The Role of Women in Ancient Rome

Only recently has the role of women in ancient Rome been readdressed, with the role and status of women being obscured by the bias of male writers for years. Now it’s time to make your own judgement! 

There has been a struggle involving women’s discrimination throughout history, with a majority of past and present cultures involving some form of sexism embedded in their core ideals. Rome was no exception. Historians and archaeologists have unearthed significant evidence that shows how women were subjugated to different rights, titles, duties, and restrictions compared to their male counterparts.

  • Women in Mythology

    Compared to Greek Mythology (and the ancient Greeks in general,) women in ancient Rome were shown little respect or entitlement compared to the female goddesses men worshipped so much. Greek Mythology marked a woman as a secondary creature that came after man. Whereas Roman Mythology did not even depict the gender of the first human ever created, ensuring that it could have been man or woman.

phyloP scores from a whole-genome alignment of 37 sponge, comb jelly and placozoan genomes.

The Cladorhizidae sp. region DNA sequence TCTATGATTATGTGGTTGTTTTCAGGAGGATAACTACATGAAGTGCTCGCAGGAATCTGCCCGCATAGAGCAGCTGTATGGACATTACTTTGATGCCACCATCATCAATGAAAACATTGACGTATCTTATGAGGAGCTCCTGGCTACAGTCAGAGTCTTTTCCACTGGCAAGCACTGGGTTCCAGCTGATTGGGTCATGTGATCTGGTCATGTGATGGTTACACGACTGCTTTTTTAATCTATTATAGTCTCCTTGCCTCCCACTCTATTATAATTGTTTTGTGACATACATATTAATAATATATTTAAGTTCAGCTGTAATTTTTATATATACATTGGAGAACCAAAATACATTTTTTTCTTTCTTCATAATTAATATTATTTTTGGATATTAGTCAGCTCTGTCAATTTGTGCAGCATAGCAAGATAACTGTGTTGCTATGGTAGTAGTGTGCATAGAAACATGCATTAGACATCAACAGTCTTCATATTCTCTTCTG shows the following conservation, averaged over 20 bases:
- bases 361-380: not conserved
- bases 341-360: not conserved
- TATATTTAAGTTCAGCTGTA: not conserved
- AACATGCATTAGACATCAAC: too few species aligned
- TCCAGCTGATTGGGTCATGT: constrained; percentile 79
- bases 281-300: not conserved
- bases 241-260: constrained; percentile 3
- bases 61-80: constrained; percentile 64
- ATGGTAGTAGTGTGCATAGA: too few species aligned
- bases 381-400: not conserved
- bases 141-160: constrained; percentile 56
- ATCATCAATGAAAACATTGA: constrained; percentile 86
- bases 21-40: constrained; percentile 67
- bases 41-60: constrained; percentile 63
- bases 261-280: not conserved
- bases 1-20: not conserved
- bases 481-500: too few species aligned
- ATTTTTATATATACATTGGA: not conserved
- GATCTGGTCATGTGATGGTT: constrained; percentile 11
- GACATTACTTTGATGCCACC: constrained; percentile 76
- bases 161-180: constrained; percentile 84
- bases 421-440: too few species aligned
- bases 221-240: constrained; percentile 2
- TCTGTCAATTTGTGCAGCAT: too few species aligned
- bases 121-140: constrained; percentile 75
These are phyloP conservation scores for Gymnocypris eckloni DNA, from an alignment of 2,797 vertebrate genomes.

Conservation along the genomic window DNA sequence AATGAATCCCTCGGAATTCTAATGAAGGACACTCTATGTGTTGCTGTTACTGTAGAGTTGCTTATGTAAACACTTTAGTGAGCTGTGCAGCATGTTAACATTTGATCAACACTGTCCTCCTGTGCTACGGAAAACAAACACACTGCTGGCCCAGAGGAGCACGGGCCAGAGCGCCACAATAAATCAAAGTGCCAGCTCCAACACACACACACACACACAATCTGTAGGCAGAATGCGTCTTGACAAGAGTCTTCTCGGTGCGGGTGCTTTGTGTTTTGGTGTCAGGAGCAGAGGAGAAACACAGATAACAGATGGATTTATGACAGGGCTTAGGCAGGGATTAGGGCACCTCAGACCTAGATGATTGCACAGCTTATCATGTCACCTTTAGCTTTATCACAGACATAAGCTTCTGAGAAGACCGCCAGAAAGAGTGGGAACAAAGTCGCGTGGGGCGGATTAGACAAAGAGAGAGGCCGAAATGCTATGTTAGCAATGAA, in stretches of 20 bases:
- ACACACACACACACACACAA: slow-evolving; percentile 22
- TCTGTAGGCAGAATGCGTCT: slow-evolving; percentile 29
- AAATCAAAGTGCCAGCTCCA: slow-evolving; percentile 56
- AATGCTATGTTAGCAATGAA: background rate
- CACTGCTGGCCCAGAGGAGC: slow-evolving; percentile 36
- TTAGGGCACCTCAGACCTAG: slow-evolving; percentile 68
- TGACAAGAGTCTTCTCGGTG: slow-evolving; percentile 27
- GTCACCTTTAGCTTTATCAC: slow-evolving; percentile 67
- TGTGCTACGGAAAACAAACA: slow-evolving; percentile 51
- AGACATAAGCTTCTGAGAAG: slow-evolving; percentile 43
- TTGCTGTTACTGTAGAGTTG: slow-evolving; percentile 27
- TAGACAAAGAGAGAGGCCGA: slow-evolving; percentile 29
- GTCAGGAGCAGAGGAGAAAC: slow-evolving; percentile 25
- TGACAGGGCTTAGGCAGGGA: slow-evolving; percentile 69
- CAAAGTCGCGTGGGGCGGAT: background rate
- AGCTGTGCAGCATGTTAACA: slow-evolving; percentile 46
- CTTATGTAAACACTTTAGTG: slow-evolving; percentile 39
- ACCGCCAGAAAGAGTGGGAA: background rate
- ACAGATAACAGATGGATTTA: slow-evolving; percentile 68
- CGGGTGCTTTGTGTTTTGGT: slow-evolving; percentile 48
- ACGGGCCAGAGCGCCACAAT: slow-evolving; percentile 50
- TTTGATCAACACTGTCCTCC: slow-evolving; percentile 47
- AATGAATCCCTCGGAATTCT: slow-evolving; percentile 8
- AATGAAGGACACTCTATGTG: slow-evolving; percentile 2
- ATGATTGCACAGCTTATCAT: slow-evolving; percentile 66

Although mythology these days is considered just that – myth, during ancient Rome, people used mythology to teach people basic moral and educational lessons, allowing it to influence many aspects of their lives. This influence extended to the treatment of women, with Romans using stories from mythology to dictate women’s importance in society and control their worth. Although the stories often illustrated both strong and weak women succeeding in greatness, the stories would often show how easily women could fall at a man’s hand, showing them to be no match for their skill and ability. Amazonian woman, for example, were depicted as the strongest of all women alive in Roman mythology – but their undoing was their foolishness. By choosing to live without men, the Amazon women couldn’t procreate. The story set out to exemplify the women’s foolishness in thinking they could live without men. Another story had a similar tactic in highlighting women’s positive attributes but then reminding listeners or female audiences that their attributes only go so far (not far enough to place them above men). For instance, the Rape of the Sabine Women is a story that highlights how important women were when linking the feuding families of Rome together, restoring peace and balance to society. But the fact that they were kidnapped and raped in the first place shows how weak women are in contrast to man’s great strength. The best they could do in the situation was to accept their new position and seek peace. More than anything these mythological tales promote submission in women, with traits such as vanity and adultery discourage. Those who do transgress are punished with tragic endings.

  • Women in Family Life